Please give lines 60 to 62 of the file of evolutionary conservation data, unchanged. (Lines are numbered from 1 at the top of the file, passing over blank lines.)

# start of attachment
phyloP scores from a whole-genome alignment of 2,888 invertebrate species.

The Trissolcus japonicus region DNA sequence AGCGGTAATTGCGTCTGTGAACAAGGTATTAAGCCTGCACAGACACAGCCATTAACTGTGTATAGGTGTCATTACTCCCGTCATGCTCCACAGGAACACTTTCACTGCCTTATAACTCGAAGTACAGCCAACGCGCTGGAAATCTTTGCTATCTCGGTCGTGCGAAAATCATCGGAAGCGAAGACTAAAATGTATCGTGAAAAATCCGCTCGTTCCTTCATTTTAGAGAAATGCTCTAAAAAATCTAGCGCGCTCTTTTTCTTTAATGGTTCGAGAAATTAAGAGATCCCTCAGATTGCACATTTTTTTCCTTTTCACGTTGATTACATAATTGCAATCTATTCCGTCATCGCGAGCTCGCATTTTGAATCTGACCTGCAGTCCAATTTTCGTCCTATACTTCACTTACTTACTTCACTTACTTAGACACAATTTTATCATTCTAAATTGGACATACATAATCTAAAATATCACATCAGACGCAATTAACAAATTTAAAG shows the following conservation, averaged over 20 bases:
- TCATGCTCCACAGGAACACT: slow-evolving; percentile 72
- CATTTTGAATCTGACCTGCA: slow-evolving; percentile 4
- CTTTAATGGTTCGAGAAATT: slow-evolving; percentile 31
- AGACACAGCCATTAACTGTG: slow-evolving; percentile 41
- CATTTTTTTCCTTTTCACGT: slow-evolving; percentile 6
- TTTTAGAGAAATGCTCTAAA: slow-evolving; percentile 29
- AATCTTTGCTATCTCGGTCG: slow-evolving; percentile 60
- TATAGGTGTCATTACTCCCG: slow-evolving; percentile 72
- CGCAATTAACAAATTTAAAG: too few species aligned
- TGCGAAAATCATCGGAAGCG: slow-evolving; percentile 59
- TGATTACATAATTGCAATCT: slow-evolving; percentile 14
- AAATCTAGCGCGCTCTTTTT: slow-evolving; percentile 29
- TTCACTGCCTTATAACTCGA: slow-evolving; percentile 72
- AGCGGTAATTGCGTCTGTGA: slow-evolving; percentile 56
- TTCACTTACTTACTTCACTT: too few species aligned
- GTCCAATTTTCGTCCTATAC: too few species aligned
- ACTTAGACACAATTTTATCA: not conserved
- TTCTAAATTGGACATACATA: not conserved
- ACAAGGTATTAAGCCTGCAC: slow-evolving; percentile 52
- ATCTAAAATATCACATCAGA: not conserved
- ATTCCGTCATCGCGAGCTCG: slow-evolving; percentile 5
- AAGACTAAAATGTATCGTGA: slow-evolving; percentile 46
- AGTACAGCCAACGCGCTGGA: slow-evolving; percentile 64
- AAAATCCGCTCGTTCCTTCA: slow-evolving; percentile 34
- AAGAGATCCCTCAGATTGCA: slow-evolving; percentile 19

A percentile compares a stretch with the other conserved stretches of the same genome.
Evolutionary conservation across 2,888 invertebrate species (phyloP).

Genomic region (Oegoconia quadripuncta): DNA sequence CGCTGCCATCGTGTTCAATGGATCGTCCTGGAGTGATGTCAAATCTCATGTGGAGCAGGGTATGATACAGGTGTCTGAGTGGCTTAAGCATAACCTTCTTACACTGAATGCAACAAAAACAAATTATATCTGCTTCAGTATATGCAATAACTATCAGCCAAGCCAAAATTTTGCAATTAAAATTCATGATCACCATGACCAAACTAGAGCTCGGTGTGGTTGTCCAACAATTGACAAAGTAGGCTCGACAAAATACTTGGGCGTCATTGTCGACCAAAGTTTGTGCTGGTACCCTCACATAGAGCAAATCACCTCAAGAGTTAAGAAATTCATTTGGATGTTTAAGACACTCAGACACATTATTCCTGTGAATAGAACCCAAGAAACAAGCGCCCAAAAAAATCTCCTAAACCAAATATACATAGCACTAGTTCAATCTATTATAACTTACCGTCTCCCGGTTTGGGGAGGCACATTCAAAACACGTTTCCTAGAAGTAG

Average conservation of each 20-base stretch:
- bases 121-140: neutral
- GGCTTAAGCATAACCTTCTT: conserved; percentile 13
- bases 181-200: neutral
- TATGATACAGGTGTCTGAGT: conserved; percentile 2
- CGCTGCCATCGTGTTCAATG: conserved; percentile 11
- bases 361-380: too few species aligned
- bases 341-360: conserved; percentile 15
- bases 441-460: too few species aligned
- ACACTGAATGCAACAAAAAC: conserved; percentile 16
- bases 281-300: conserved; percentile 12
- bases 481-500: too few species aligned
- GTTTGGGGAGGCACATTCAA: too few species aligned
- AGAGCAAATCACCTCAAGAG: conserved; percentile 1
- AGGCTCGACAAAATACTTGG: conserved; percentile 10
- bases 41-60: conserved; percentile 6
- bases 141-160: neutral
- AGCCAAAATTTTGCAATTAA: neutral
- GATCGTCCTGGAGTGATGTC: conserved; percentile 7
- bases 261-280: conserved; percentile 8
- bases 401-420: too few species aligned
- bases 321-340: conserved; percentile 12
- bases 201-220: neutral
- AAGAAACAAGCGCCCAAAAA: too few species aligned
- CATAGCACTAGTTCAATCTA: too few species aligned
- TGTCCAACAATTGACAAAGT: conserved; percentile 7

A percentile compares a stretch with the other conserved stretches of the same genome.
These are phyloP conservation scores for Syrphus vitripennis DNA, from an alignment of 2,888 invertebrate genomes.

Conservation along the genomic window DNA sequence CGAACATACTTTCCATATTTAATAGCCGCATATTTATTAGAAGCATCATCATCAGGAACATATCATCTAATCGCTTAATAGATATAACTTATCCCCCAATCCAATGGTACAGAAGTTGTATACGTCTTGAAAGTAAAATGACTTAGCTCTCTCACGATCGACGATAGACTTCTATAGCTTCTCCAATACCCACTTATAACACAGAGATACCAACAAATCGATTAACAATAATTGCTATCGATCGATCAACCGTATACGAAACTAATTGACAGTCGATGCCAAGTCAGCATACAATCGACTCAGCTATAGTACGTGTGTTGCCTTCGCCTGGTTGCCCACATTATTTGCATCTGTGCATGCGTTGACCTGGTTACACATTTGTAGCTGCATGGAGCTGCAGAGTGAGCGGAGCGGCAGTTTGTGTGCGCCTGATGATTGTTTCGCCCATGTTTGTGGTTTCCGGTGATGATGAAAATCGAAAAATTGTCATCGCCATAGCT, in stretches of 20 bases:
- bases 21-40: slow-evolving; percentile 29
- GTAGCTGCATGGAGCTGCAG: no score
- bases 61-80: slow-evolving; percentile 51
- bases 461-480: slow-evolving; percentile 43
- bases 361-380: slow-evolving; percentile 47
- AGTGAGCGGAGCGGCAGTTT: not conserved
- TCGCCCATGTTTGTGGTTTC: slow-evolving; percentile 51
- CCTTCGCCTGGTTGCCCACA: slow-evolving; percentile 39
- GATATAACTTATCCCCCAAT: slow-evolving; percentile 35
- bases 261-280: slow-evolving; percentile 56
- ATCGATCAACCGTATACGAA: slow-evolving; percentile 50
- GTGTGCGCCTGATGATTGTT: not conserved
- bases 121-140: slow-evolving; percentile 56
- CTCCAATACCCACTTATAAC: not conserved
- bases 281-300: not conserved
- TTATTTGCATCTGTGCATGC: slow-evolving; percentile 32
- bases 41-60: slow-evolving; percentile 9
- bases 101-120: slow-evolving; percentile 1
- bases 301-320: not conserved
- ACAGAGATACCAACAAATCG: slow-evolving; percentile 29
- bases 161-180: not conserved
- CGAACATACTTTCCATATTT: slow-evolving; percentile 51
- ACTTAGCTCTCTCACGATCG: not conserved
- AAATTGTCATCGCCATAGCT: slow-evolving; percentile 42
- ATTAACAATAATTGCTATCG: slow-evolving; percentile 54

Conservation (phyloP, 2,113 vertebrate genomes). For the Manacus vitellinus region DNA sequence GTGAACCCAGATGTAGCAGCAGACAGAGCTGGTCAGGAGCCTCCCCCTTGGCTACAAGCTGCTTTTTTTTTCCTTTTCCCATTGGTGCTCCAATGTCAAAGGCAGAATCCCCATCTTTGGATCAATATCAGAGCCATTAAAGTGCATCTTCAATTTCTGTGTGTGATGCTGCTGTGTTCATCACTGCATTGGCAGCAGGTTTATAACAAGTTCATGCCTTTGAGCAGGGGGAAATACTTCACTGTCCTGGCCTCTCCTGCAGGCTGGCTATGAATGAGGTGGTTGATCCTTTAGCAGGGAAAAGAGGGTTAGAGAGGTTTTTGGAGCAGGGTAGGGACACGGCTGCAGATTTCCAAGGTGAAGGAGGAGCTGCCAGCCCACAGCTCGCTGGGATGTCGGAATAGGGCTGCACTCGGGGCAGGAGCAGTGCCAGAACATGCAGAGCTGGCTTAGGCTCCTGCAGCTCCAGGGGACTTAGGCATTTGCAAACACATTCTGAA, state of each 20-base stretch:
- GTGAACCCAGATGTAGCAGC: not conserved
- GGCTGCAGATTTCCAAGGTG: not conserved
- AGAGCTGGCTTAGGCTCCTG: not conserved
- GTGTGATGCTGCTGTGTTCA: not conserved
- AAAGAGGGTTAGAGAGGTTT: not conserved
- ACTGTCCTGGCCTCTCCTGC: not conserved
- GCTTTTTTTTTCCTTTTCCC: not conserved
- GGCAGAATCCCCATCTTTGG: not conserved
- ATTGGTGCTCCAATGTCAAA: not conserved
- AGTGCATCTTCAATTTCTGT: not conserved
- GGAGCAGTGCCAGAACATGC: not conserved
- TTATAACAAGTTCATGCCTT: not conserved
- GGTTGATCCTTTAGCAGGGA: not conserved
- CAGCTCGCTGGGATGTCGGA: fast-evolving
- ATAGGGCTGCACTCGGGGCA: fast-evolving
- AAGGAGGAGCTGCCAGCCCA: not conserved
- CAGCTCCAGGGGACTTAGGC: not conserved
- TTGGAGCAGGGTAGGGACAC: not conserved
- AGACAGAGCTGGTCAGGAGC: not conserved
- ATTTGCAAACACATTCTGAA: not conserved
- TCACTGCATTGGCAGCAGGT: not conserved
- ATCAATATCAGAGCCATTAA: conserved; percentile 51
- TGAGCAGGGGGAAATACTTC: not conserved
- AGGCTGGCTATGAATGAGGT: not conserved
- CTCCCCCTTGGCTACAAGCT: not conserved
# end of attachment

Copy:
- bases 21-40: slow-evolving; percentile 29
- GTAGCTGCATGGAGCTGCAG: no score
- bases 61-80: slow-evolving; percentile 51